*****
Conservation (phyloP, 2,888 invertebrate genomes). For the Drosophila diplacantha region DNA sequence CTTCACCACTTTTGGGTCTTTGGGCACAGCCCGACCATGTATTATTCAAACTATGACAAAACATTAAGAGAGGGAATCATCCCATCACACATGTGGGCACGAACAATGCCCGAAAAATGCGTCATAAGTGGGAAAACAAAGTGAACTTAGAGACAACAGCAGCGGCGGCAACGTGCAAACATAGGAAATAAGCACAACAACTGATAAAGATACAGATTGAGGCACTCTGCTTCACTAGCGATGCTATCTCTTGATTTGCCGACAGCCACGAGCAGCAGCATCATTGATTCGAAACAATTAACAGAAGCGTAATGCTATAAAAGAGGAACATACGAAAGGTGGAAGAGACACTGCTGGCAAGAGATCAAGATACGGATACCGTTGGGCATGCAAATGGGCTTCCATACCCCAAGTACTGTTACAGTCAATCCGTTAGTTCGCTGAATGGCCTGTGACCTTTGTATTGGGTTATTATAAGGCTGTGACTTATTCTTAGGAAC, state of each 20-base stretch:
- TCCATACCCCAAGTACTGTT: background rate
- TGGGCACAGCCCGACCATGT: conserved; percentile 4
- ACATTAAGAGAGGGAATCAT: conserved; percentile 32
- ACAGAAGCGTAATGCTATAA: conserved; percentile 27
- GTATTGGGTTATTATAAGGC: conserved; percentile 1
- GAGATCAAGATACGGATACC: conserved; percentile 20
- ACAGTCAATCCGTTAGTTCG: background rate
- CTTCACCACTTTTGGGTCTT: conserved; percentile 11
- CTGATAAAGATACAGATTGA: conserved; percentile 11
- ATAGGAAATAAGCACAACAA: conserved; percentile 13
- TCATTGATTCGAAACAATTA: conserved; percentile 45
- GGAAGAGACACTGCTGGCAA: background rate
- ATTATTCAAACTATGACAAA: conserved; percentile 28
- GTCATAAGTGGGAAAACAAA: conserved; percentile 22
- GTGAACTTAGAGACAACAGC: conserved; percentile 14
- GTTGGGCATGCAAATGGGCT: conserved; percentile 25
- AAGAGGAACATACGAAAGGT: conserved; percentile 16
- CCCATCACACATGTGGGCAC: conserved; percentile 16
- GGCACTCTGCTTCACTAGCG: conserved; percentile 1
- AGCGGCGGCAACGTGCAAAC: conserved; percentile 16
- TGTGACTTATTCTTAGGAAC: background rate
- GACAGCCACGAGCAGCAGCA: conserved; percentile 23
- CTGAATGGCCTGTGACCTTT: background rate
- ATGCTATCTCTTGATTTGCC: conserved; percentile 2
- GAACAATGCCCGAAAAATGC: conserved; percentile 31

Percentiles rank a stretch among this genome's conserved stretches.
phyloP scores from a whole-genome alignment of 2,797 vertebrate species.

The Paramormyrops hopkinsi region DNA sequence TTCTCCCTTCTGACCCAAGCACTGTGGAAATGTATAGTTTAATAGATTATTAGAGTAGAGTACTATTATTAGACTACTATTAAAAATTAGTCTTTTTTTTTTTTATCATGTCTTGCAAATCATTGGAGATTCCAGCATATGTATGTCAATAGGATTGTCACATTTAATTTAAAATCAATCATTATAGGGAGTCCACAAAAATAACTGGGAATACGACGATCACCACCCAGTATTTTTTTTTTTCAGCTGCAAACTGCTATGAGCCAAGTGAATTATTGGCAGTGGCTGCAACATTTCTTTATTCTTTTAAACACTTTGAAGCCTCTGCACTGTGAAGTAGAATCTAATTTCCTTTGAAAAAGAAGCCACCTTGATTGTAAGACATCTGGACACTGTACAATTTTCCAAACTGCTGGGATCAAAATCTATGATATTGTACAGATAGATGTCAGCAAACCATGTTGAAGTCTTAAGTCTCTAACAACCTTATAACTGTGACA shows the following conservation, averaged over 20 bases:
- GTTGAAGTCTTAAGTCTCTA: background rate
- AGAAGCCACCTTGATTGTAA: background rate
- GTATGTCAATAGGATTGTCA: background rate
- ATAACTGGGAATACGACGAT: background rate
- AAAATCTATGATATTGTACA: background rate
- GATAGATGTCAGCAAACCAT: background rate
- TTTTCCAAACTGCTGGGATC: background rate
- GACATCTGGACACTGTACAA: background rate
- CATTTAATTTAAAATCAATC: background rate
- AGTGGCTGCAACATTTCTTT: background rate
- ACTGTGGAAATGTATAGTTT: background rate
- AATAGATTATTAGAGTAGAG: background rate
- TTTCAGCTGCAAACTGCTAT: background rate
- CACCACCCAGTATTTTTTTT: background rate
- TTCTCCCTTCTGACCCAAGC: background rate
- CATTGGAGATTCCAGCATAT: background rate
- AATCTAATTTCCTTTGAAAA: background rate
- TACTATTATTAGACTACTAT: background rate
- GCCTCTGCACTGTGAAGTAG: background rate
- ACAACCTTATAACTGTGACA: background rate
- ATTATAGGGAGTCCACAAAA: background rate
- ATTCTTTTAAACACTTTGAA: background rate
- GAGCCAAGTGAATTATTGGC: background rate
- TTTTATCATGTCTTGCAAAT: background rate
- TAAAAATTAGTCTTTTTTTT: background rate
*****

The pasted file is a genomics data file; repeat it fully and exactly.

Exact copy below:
Conservation (phyloP, 2,888 invertebrate genomes). For the Drosophila diplacantha region DNA sequence CTTCACCACTTTTGGGTCTTTGGGCACAGCCCGACCATGTATTATTCAAACTATGACAAAACATTAAGAGAGGGAATCATCCCATCACACATGTGGGCACGAACAATGCCCGAAAAATGCGTCATAAGTGGGAAAACAAAGTGAACTTAGAGACAACAGCAGCGGCGGCAACGTGCAAACATAGGAAATAAGCACAACAACTGATAAAGATACAGATTGAGGCACTCTGCTTCACTAGCGATGCTATCTCTTGATTTGCCGACAGCCACGAGCAGCAGCATCATTGATTCGAAACAATTAACAGAAGCGTAATGCTATAAAAGAGGAACATACGAAAGGTGGAAGAGACACTGCTGGCAAGAGATCAAGATACGGATACCGTTGGGCATGCAAATGGGCTTCCATACCCCAAGTACTGTTACAGTCAATCCGTTAGTTCGCTGAATGGCCTGTGACCTTTGTATTGGGTTATTATAAGGCTGTGACTTATTCTTAGGAAC, state of each 20-base stretch:
- TCCATACCCCAAGTACTGTT: background rate
- TGGGCACAGCCCGACCATGT: conserved; percentile 4
- ACATTAAGAGAGGGAATCAT: conserved; percentile 32
- ACAGAAGCGTAATGCTATAA: conserved; percentile 27
- GTATTGGGTTATTATAAGGC: conserved; percentile 1
- GAGATCAAGATACGGATACC: conserved; percentile 20
- ACAGTCAATCCGTTAGTTCG: background rate
- CTTCACCACTTTTGGGTCTT: conserved; percentile 11
- CTGATAAAGATACAGATTGA: conserved; percentile 11
- ATAGGAAATAAGCACAACAA: conserved; percentile 13
- TCATTGATTCGAAACAATTA: conserved; percentile 45
- GGAAGAGACACTGCTGGCAA: background rate
- ATTATTCAAACTATGACAAA: conserved; percentile 28
- GTCATAAGTGGGAAAACAAA: conserved; percentile 22
- GTGAACTTAGAGACAACAGC: conserved; percentile 14
- GTTGGGCATGCAAATGGGCT: conserved; percentile 25
- AAGAGGAACATACGAAAGGT: conserved; percentile 16
- CCCATCACACATGTGGGCAC: conserved; percentile 16
- GGCACTCTGCTTCACTAGCG: conserved; percentile 1
- AGCGGCGGCAACGTGCAAAC: conserved; percentile 16
- TGTGACTTATTCTTAGGAAC: background rate
- GACAGCCACGAGCAGCAGCA: conserved; percentile 23
- CTGAATGGCCTGTGACCTTT: background rate
- ATGCTATCTCTTGATTTGCC: conserved; percentile 2
- GAACAATGCCCGAAAAATGC: conserved; percentile 31

Percentiles rank a stretch among this genome's conserved stretches.
phyloP scores from a whole-genome alignment of 2,797 vertebrate species.

The Paramormyrops hopkinsi region DNA sequence TTCTCCCTTCTGACCCAAGCACTGTGGAAATGTATAGTTTAATAGATTATTAGAGTAGAGTACTATTATTAGACTACTATTAAAAATTAGTCTTTTTTTTTTTTATCATGTCTTGCAAATCATTGGAGATTCCAGCATATGTATGTCAATAGGATTGTCACATTTAATTTAAAATCAATCATTATAGGGAGTCCACAAAAATAACTGGGAATACGACGATCACCACCCAGTATTTTTTTTTTTCAGCTGCAAACTGCTATGAGCCAAGTGAATTATTGGCAGTGGCTGCAACATTTCTTTATTCTTTTAAACACTTTGAAGCCTCTGCACTGTGAAGTAGAATCTAATTTCCTTTGAAAAAGAAGCCACCTTGATTGTAAGACATCTGGACACTGTACAATTTTCCAAACTGCTGGGATCAAAATCTATGATATTGTACAGATAGATGTCAGCAAACCATGTTGAAGTCTTAAGTCTCTAACAACCTTATAACTGTGACA shows the following conservation, averaged over 20 bases:
- GTTGAAGTCTTAAGTCTCTA: background rate
- AGAAGCCACCTTGATTGTAA: background rate
- GTATGTCAATAGGATTGTCA: background rate
- ATAACTGGGAATACGACGAT: background rate
- AAAATCTATGATATTGTACA: background rate
- GATAGATGTCAGCAAACCAT: background rate
- TTTTCCAAACTGCTGGGATC: background rate
- GACATCTGGACACTGTACAA: background rate
- CATTTAATTTAAAATCAATC: background rate
- AGTGGCTGCAACATTTCTTT: background rate
- ACTGTGGAAATGTATAGTTT: background rate
- AATAGATTATTAGAGTAGAG: background rate
- TTTCAGCTGCAAACTGCTAT: background rate
- CACCACCCAGTATTTTTTTT: background rate
- TTCTCCCTTCTGACCCAAGC: background rate
- CATTGGAGATTCCAGCATAT: background rate
- AATCTAATTTCCTTTGAAAA: background rate
- TACTATTATTAGACTACTAT: background rate
- GCCTCTGCACTGTGAAGTAG: background rate
- ACAACCTTATAACTGTGACA: background rate
- ATTATAGGGAGTCCACAAAA: background rate
- ATTCTTTTAAACACTTTGAA: background rate
- GAGCCAAGTGAATTATTGGC: background rate
- TTTTATCATGTCTTGCAAAT: background rate
- TAAAAATTAGTCTTTTTTTT: background rate